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It is with great sadness that we must inform you of the passing of Chris Sandford.

Chris was Director of Education for the National HIV Story Trust presenting and lecturing in schools, colleges and universities. He was a passionate and vocal campaigner who wanted to see an end to the stigma attached to HIV, and use education and his own story as a way to create awareness and understanding.

As a young man Chris had a highly successful career in the arts – producing films and focusing his skills to tell stories and engage audiences. Chris nursed his partner Robert when he first fell ill in 1981, and stayed by his side until Robert eventually died in 1986.

In 1985 Chris was also diagnosed with HIV, he described it as having a sword hanging over him, ready to drop at any moment, and although he suffered a number of illnesses including a bout of pneumonia and hospitalisation, each time he recovered.

In 1996 he undertook what was then a ‘new’ test to determine viral load. Incredibly he tested negative, and it was around this time that he discovered that he was an ‘elite controller’, despite being HIV positive, his body kept his viral load undetectable without medication. It was at this time that Chris shifted his thinking, stopped focusing on what he feared could be an imminent death and realised that he was going to live.

Chris then dedicated his life to helping others. He worked for the NHS at the Mortimer Market Centre –  one of the largest HIV clinics in Europe and a major research centre – offering peer counselling, advocacy and education to 2,000 patients a year. He became a Governor of Central & North West London NHS Foundation Trust, a Trustee of two HIV charities, a member of the UK Community Advisory Board and worked as a patient representative with the Medical Research Council, Institute of Methodology and the Institute for Global Health. He was one of the authors of Cognitive Impairment in People Living with HIV –  published in The Lancet.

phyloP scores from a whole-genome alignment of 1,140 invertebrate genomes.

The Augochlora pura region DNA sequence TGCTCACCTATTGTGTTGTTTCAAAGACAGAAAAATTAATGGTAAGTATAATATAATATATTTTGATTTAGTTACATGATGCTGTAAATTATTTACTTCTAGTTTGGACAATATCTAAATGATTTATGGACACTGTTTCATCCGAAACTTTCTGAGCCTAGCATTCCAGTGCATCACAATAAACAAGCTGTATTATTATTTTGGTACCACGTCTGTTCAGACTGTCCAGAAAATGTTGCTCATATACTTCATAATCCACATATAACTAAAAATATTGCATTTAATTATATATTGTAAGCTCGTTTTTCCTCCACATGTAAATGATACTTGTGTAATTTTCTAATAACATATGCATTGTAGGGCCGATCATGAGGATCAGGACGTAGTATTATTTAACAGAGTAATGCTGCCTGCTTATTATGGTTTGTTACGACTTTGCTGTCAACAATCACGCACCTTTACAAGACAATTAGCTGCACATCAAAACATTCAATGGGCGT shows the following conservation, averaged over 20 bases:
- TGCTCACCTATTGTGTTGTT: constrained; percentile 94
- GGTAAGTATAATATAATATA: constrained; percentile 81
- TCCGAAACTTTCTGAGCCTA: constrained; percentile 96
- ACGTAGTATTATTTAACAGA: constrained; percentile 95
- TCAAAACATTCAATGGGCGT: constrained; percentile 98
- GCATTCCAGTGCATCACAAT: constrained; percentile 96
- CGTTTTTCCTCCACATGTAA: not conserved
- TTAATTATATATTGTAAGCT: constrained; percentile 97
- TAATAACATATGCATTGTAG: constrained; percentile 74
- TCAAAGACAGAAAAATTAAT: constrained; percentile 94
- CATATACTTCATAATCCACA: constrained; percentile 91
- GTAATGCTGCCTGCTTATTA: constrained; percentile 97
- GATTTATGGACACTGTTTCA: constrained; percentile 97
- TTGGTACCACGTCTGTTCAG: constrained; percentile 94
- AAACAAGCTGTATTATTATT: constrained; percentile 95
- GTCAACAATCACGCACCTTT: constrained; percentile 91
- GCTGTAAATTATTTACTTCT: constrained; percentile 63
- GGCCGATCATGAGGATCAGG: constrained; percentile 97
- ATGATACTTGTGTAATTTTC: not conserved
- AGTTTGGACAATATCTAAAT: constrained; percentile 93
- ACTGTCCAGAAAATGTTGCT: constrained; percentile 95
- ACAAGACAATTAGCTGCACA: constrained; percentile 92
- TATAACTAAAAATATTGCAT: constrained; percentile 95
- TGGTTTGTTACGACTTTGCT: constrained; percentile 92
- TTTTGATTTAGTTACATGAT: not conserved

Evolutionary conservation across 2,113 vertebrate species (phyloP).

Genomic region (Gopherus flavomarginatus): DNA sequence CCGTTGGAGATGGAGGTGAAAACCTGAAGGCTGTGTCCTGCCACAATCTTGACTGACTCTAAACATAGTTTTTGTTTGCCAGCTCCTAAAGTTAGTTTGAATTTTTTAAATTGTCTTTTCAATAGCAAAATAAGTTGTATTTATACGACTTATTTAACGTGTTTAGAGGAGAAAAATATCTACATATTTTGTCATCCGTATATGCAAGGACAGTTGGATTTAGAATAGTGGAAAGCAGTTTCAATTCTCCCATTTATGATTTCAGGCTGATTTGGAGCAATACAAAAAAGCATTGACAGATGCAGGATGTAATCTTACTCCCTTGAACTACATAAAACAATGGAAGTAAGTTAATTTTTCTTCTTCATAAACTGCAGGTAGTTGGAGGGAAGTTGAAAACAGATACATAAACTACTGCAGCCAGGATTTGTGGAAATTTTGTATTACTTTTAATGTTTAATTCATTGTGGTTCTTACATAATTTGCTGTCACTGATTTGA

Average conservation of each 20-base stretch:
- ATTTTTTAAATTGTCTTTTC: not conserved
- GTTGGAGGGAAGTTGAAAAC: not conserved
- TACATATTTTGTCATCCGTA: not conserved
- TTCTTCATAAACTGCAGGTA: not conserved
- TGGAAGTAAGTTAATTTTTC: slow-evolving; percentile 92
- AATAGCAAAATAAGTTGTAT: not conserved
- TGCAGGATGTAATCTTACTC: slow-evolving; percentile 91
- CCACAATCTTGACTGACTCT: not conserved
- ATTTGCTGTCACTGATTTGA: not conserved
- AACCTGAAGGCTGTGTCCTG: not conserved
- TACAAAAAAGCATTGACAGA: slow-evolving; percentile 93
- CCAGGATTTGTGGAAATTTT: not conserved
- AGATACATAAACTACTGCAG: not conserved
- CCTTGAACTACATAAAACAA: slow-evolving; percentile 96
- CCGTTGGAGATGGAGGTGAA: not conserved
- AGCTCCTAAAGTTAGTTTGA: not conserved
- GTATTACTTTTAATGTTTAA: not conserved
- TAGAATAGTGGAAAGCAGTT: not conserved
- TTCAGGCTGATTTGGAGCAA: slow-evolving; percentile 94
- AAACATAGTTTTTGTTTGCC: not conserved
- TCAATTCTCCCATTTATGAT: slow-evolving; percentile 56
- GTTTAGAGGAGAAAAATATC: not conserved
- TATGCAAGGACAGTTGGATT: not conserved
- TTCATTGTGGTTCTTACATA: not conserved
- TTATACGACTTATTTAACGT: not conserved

Chris worked tirelessly to support and represent the NHST, taking roadshows and talks to schools, businesses, colleges and out into the wider communities. His candour to share his experience of over 40 years of ‘living with HIV’, made him a fascinating and unmissable presenter, and he ran awareness training on behalf of the NHST for companies and organisations ranging from Camelot to ITV, The Royal College of GPs to the Virgin Group.

Chris was a supporter, advocate and friend for all of us at the NHST, he believed in the work we are trying to do and was prepared to put himself and his story on the line – and in doing so he made a tremendous difference.

He will be greatly missed by all who knew him.


Chris Sandford 1947 – 2022


Your generous support helps us to secure, preserve and protect the stories of the HIV and AIDS pandemic. In doing so, we can ensure the stories continue to be retold to younger generations, including through the arts and education.

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